More Than Conquerors

More Than Conquerors

Romans 8:35-39

James C. Denison

This week a dear friend told me a story which immediately became my Easter sermon introduction. It seems that a Middle Eastern sheik grew old and temperamental. One day, on an angry whim, he condemned his longtime personal servant to death. The man was led to the execution platform, bound to the post, the hatchet raised. The sheik asked his onetime friend if he had anything to say.

The man quickly replied: “If you will spare my life for one year, I will teach your white stallion to talk. If at the end of that year I fail, you may boil me in oil.” The sheik considered the offer. He loved his white stallion above all his other possessions, wives, family, friends. So he said, “I have always wanted to talk to that horse. You seem sincere. I cannot see what I have to lose.” So he granted the man his request.

As the man walked away, a friend came up to him and said, “Are you crazy? Being boiled in oil is much worse than beheading. Do you realize what you’ve done?” The condemned man replied, “Let’s think about this for a moment. A year is a long time. The sheik once loved me–he may love me again. War may come and the sheik will forget about me. In a year the sheik may die. I may die. The horse may die. And who knows? The horse may learn to talk.”

Easter was like that for me growing up–a wonderful story I hoped was true. What do we have to lose by coming to the celebration today? Glorious music; beautiful services; no persecution for attending worship; no real down side. An annual tradition with your family and friends. And who knows? It may be true after all.

I have been sent by God today to tell you that it is true, and to show you why an empty tomb still matters. Why it matters more than any event in human history, in fact. Why it is the only hope you have for life and life eternal. Why an empty tomb makes you more than a conqueror right now. This is the best news in human history. It is a great privilege for me to share it with you today.

How we know that God loves us

We have been traveling through Romans 8 this spring, culminating on Easter Sunday with my favorite paragraph in the word of God. I first learned it in the King James Version when I was in high school. I didn’t try to memorize it–one day I realized that I could quote it. I have been quoting it ever since.

“Who shall separate us from the love of Christ?” The Greek can be translated, “What can put a space between us and the love of Christ? Now Paul gives us seven options. Remember that seven is the biblical number for completeness. The apostle’s list spans the entire spectrum of enemies which can attack us:

“Trouble” translates thlipsis, the crushing weight used to grind grain into flour; it could be rendered “pressure.” What pressure do you find yourself under today?

“Hardship” translates the Greek for “a narrow place.” What is squeezing you this morning? What problem has you trapped, stuck?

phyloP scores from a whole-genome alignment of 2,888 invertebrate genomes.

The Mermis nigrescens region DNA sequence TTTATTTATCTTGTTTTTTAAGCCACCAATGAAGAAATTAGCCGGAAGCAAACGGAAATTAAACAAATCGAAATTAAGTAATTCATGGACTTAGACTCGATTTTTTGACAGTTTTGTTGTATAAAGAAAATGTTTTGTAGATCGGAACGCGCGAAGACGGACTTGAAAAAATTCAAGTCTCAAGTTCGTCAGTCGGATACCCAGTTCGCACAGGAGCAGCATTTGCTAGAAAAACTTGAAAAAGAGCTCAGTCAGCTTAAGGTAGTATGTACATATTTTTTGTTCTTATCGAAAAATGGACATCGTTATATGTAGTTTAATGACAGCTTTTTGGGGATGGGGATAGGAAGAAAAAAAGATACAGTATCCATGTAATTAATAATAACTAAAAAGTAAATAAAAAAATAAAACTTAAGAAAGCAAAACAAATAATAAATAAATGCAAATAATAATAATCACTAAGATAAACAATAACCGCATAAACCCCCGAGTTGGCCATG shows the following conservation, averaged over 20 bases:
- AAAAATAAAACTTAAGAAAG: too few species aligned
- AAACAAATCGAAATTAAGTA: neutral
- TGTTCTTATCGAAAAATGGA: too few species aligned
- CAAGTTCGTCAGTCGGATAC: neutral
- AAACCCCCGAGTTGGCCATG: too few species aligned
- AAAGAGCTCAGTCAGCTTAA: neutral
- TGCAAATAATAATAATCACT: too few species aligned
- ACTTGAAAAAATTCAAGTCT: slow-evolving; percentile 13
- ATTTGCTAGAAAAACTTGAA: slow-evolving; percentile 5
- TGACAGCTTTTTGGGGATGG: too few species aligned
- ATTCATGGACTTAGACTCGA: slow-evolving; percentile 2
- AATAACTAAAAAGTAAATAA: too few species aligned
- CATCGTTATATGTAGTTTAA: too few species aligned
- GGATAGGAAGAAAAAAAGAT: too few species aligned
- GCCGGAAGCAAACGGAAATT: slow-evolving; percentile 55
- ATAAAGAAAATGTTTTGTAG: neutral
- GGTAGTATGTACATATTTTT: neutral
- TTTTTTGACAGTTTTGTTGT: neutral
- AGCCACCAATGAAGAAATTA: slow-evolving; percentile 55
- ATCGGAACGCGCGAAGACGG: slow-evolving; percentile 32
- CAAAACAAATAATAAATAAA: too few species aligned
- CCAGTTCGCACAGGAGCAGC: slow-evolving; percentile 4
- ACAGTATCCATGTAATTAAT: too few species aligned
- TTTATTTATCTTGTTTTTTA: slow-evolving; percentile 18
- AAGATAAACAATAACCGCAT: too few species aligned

“Persecution” was the common lot for followers of Jesus in the Roman Empire.

“Famine” often resulted from persecution. Christians lost their jobs, were driven from their homes, had no relationship with their families. They could easily starve to death.

“Nakedness” points to the person who is so poor he cannot afford anything more than the most basic underwear and clothing; truly and terribly impoverished.

“Danger” means to be exposed to peril of any kind.

“Sword” refers to the dagger used by assassins, and points to sudden ambush and murder.

Granted, in this world “we face death all day long” and are considered by the world to be no better than “sheep to be slaughtered” (v. 36). We might say, “cows to be butchered.” Paul includes himself in the “we”–every believer is subject to these trials and tests.

But here’s the remarkable good news: “No, in all these things we are more than conquerors through him who loved us” (v. 37).

“No” is the strongest kind of denial.

“In all these things”–not despite them but in their midst.

“More than conquerors” translates “hyper-conquerors.” The Caesars gained their power by conquering their enemies; now we conquer them.

“Through him who loved us”–past event with ongoing relevance. He loved us and loves us today. Because of his love for us, we are more than conquerors.

Now the climax: “For I am convinced that neither death nor life, neither angels nor demons, neither the present nor the future, nor any powers, neither height nor depth, nor anything else in all creation, will be able to separate us from the love of God that is in Christ Jesus our Lord” (vs. 38-39).

Ten is the other biblical number for completion. Here Paul cites every possible force which could defeat us:

“I am convinced,” absolutely persuaded.

Neither “death” in all its tortured forms; nor “life” with all its problems.

Neither “angels” who, according to Jewish legend, resented humans and their salvation; nor “demons,” fallen angels.

Neither “the present nor the future, nor any powers”–anything that can happen to us today or tomorrow.

“Neither height nor depth”–a reference to the stars at their zenith and lowest points in the sky, thus all the created universe.

“Nor anything else in all creation”–including all that exists in all the universe.

None of this can separate us from the love of God in Christ Jesus our Lord. Nothing can make God love you any more than he already does, or any less. It would not be long before Roman Christians would face the full hatred of the Empire. Their blood would stain the Colosseum’s sandy floor; they would be eaten by beasts, torn apart by wild animals, slaughtered by gladiators, used as human torches to light Nero’s garden parties at night.